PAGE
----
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Ri primeraki


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RI Example for HL Kabuki

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Ri primeraki

  1. 1. Anatolia CollegeMay 2010Research Investigation HLWord count: 2092 (excluding textual references)How would the Kabuki actor look when performing the role of Sukerokufrom Sukeroku: Flower of Edo by Ichikawa?Ourania PrimerakiD-001005-051
  2. 2. Ourania Primeraki D-001005-051ContentsTitle Page....................................................................................................................01Contents......................................................................................................................02Introduction................................................................................................................03Costumes....................................................................................................................05Wigs and Make-up....................................................................................................12Significant Props........................................................................................................15Conclusion..................................................................................................................17Critique of Sources....................................................................................................182
  3. 3. Ourania Primeraki D-001005-051IntroductionKabuki is a type of Japanese theatre, very well known for its stylizedacting and the elaborate costumes and make-up. It firstly appeared during theEdo period, early 17thcentury, and was developed by Izumo no Okuni1as anew style of dance. It was known as “Onna Kabuki” or women’s kabuki andit was popular among all classes2. However, women were prohibited on stagein 1629 due to moral issues and were replaced by young boys, who wereeventually replaced by men. Yaro Kabuki required men only and did not relyon “physical charm”3as in the past. It is said that the term “kabuki” comesfrom the word “kabucu”, meaning “to be unusual or out of the ordinary”4andit is also a combination of the syllables “ka”, song, “bu”, dance, and “ki”which means art or skill5. The dialogues consist of rhythmical meters thatcreate a highly stylized intonation while the same stylization also exists in theactors’ movements, as there are specific positions for different moments in theplay, such as the strong position of mie. Other important elements are theorchestra, that is on stage and is a part of the general stage design and thestage itself, and also the hanamichi which is an extension from the left of thestage, creating a bond between the actors and the audience.Kabuki plays are divided in three categories: the jidaimono plays thatare about historical stories, the shosagoto that are dance pieces and thesewamono plays that are about the domestic life of people and the humannature. Sukeroku: Flower of Edo or simply Sukeroku is a sewamono play as itrefers to the efforts of Sukeroku to find his father’s killer. It consists of twoscenes and takes place in Edos licensed red light distinct. Sukeroku, a youngman in love with the courtesan Agemaki, is searching for the killer of his1Bowers, Faubion. Japanese Theatre. New York: Hermitage House, 1952, p. 432Ernst, Earle. The Kabuki theatre. New York: Oxford UP, 1956, p. 103Scott, A. C. The Kabuki theatre of Japan. London: George Allen & Unwin, p.364Ernst, p. 105Cavaye, Ronald. Kabuki: a Pocket Guide. Rutland, Vt.: C.E. Tuttle, 1993, p. 203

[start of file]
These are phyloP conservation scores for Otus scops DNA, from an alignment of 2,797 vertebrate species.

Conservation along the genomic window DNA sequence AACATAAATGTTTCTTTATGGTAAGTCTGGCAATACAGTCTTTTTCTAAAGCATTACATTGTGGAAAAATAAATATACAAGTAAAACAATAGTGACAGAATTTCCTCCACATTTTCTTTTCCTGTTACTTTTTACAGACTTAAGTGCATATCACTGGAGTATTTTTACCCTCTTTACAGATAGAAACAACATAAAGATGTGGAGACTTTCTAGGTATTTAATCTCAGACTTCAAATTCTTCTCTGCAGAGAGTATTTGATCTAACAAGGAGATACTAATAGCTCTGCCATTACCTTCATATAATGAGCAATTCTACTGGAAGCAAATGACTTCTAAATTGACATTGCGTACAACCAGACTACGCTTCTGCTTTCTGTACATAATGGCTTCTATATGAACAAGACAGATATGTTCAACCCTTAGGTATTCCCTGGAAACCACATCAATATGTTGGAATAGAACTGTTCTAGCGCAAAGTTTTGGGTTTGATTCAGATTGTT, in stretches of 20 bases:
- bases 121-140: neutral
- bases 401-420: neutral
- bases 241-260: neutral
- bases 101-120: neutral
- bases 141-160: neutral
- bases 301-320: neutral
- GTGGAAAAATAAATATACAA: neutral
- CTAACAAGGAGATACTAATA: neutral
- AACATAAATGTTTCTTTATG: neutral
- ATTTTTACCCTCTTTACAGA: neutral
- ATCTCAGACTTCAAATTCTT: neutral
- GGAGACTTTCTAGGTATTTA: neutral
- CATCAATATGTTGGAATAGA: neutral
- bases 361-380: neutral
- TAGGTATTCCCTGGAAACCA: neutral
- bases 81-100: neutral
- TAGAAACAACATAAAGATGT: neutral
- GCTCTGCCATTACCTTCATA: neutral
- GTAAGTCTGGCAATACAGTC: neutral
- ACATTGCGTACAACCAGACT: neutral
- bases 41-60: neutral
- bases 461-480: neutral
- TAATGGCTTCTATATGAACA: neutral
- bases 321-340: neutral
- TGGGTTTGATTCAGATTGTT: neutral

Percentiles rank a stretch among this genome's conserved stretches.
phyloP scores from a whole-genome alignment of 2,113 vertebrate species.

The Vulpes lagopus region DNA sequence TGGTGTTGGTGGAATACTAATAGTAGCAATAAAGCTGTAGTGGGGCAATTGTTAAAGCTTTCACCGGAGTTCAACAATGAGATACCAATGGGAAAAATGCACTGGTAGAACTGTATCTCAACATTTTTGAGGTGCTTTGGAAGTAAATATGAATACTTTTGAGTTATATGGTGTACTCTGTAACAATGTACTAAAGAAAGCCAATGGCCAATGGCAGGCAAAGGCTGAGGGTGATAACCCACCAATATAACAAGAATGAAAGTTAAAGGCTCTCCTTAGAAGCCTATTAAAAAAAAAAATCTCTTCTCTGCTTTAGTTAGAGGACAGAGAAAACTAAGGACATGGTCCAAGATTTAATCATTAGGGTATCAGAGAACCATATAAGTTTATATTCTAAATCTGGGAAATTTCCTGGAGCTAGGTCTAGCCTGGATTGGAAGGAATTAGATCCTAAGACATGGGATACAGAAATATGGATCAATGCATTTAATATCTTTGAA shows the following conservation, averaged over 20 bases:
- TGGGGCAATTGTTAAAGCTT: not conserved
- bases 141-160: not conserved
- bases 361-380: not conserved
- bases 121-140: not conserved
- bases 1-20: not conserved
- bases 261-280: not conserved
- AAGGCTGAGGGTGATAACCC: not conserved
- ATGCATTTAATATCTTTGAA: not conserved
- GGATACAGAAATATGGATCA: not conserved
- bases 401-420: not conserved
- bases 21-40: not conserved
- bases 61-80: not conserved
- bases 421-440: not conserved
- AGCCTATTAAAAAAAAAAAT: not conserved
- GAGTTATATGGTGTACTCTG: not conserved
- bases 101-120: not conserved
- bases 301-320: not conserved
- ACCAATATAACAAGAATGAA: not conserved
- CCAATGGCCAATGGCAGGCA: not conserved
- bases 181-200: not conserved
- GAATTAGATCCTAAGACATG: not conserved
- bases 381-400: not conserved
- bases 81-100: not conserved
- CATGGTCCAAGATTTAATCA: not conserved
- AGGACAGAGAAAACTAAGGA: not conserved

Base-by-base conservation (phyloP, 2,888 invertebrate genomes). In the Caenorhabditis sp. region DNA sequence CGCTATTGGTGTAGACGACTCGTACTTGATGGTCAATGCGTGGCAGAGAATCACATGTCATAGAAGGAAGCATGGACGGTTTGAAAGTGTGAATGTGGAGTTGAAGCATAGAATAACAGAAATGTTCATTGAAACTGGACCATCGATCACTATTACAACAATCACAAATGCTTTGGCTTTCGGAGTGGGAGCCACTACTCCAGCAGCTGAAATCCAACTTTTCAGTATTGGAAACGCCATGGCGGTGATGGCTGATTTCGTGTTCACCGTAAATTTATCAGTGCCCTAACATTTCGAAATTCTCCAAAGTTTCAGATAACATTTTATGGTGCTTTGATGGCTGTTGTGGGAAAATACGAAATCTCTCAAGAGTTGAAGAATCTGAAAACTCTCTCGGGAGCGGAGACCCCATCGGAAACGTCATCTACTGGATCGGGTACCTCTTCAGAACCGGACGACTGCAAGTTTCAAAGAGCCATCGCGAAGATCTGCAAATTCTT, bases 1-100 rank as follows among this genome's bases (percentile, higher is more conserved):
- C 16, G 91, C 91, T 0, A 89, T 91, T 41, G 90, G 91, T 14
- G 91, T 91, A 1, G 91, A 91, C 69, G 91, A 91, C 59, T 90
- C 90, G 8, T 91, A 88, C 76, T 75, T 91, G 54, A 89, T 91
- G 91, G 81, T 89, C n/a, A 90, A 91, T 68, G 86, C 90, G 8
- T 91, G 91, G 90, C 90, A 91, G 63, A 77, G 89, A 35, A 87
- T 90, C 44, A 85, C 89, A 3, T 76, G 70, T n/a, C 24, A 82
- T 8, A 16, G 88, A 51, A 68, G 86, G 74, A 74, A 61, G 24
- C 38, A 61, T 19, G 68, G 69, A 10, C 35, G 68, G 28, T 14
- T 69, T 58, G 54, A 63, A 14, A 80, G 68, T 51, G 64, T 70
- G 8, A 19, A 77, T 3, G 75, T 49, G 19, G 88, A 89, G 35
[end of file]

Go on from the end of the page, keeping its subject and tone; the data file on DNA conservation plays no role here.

4. 4. Ourania Primeraki D-001005-051father. He knows that the killer has his father’s sword so he provokessamurais to fight him in order to see their swords. When his brother andmother scold him for not taking revenge, he explains his plan to them. Ikyo,who, like Sukeroku, is attracted to Agemaki, is the only samurai whose swordSukeroku has not seen. When Ikyo produces his sword, that is actually theone Sukeroku’s father used to have, Sukeroku kills him.Sukeroku is the main character of the play and he is the brave younghero, an Edokko. He is a young fighter who tries to find the man who killed hisfather, which makes him a tateyaku figure that is a “loyal, good orcourageous”6male character.Costumes6Scott, p. 1684